2004, Earache Records
Deicide did not have to do much in order to secure a "comeback" album in Scars of the Crucifix. All they had to do was travel into the past, listen to Legion, the debut, and parts of Once Upon The Cross, and then filter the inspiration from those close-listenings (and their attendant remembrances) into something that supposedly could frame Benton's newfound enthusiasm (borrowed from his experience with Vital Remains?) for his own vocal experimentation. All record label hype aside, this album is not the wondrous effigy of return and renewal that pundits would have you believe it to be. Deicide will never, ever match the intensity, songwriting prowess and (above all) hunger of their first two albums again. They don't have it in them to do so, nor (I am thinking) do they even want to.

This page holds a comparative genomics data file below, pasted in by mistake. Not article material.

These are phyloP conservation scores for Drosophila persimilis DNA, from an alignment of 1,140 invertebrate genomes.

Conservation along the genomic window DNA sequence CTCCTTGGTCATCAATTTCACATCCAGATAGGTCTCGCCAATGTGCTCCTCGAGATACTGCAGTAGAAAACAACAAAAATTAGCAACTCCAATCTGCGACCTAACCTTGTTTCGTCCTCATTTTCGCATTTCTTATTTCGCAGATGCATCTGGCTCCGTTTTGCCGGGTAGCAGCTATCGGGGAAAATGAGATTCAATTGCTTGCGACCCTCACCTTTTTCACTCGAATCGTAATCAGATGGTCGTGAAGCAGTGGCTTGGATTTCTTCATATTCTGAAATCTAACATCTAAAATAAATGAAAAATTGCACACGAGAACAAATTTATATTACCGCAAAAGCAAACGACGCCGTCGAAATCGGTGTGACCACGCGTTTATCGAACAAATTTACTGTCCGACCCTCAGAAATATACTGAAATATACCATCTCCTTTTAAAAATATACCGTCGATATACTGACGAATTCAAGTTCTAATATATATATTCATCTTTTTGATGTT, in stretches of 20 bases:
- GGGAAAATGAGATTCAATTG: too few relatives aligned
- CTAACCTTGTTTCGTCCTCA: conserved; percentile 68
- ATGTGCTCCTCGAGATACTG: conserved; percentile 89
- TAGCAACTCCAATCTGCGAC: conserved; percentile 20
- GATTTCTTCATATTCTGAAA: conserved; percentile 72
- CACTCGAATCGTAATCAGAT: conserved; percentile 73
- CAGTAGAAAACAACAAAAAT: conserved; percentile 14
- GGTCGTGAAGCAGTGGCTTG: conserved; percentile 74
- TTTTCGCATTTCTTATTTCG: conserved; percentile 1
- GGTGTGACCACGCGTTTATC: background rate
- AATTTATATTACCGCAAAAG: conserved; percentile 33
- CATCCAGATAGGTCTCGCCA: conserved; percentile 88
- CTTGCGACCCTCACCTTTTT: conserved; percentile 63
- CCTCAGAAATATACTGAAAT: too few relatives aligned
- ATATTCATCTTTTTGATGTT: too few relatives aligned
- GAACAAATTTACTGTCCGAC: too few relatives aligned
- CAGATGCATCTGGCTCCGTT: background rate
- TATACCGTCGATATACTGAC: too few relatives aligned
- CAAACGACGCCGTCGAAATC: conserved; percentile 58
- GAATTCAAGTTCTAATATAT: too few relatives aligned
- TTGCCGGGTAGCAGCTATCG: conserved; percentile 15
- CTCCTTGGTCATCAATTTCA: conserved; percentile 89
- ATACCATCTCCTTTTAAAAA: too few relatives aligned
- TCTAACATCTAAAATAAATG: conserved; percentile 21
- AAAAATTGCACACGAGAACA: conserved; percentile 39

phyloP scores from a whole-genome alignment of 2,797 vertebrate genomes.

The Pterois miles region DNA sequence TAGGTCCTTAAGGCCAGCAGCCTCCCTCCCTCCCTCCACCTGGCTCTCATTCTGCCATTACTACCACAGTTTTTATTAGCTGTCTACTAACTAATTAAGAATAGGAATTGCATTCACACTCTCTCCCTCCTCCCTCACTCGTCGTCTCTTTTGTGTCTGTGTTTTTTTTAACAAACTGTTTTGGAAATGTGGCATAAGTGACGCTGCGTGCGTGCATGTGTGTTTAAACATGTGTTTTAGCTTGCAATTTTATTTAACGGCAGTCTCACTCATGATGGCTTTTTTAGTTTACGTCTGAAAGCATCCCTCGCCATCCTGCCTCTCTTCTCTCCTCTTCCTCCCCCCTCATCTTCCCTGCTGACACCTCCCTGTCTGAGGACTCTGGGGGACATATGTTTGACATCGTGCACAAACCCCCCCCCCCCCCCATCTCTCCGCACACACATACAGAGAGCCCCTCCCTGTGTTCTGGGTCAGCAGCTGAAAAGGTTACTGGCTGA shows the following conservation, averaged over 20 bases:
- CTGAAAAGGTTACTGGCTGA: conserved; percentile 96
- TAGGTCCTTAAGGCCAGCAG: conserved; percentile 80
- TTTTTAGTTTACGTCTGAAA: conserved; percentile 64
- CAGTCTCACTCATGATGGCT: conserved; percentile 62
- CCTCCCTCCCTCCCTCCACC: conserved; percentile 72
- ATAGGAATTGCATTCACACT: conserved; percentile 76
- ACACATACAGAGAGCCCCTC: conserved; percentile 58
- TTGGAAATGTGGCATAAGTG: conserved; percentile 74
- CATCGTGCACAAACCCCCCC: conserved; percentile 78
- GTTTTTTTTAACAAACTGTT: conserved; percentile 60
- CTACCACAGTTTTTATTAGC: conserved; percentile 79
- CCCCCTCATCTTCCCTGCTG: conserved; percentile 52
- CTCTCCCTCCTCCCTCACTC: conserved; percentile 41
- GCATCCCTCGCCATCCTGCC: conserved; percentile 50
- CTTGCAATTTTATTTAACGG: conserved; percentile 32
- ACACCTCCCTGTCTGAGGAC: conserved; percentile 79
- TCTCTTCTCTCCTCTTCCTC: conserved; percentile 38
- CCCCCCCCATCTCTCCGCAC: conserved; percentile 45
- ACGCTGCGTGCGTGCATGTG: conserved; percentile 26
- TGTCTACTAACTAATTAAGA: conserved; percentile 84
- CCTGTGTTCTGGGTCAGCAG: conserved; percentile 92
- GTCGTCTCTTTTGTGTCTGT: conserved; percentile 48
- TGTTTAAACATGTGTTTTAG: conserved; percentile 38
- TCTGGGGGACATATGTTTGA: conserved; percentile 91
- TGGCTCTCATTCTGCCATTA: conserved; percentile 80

Deicide seem to want to remain exactly where they are now, while (at the same time) expanding their range just a little in order to remain contemporary. What we have here is the same cycle of growth vs. stagnation that all long time bands go through, and Deicide has reached that career point where they are strongly tempted to rest on their laurels and collect royalties from a growing back catalogue of filler. Their first three albums were very good, the first two being excellent (Legion being one of my favorite death metal releases), while the third showed signs of wear and boredom already under its self-imposed aesthetic/burden of "simplicity for its own sake". Once Upon The Cross, while being good for what it was, a solid (if unspectacular) middle range death metal album, the kind of release other (lesser) bands could build fanbases around, just did not live up to the promise of Legion in my opinion. Yes, Deicide committed creative suicide (as the story goes) by pulling the plug on their own technical preferences and affinities for abyss-riffs and labyrinthine arrangements (I'm exaggerating to make a point) and coughed up a completely prosaic genre release in the third record, whose success saw them following the same blueprint for the next few albums, all of which were terrible. Uninspired, emotionless, dull, listless, restless, ennui-ridden. Bland. To their own surprise, I hope, they continued to reap the rewards of relative commercial success while the critics panned the music flowing forth. If I was in Deicide by the point of In Torment In Hell I would have been seriously depressed. They must have lost all respect for their own audience. "What? We can produce this dreck and you still eat it up?"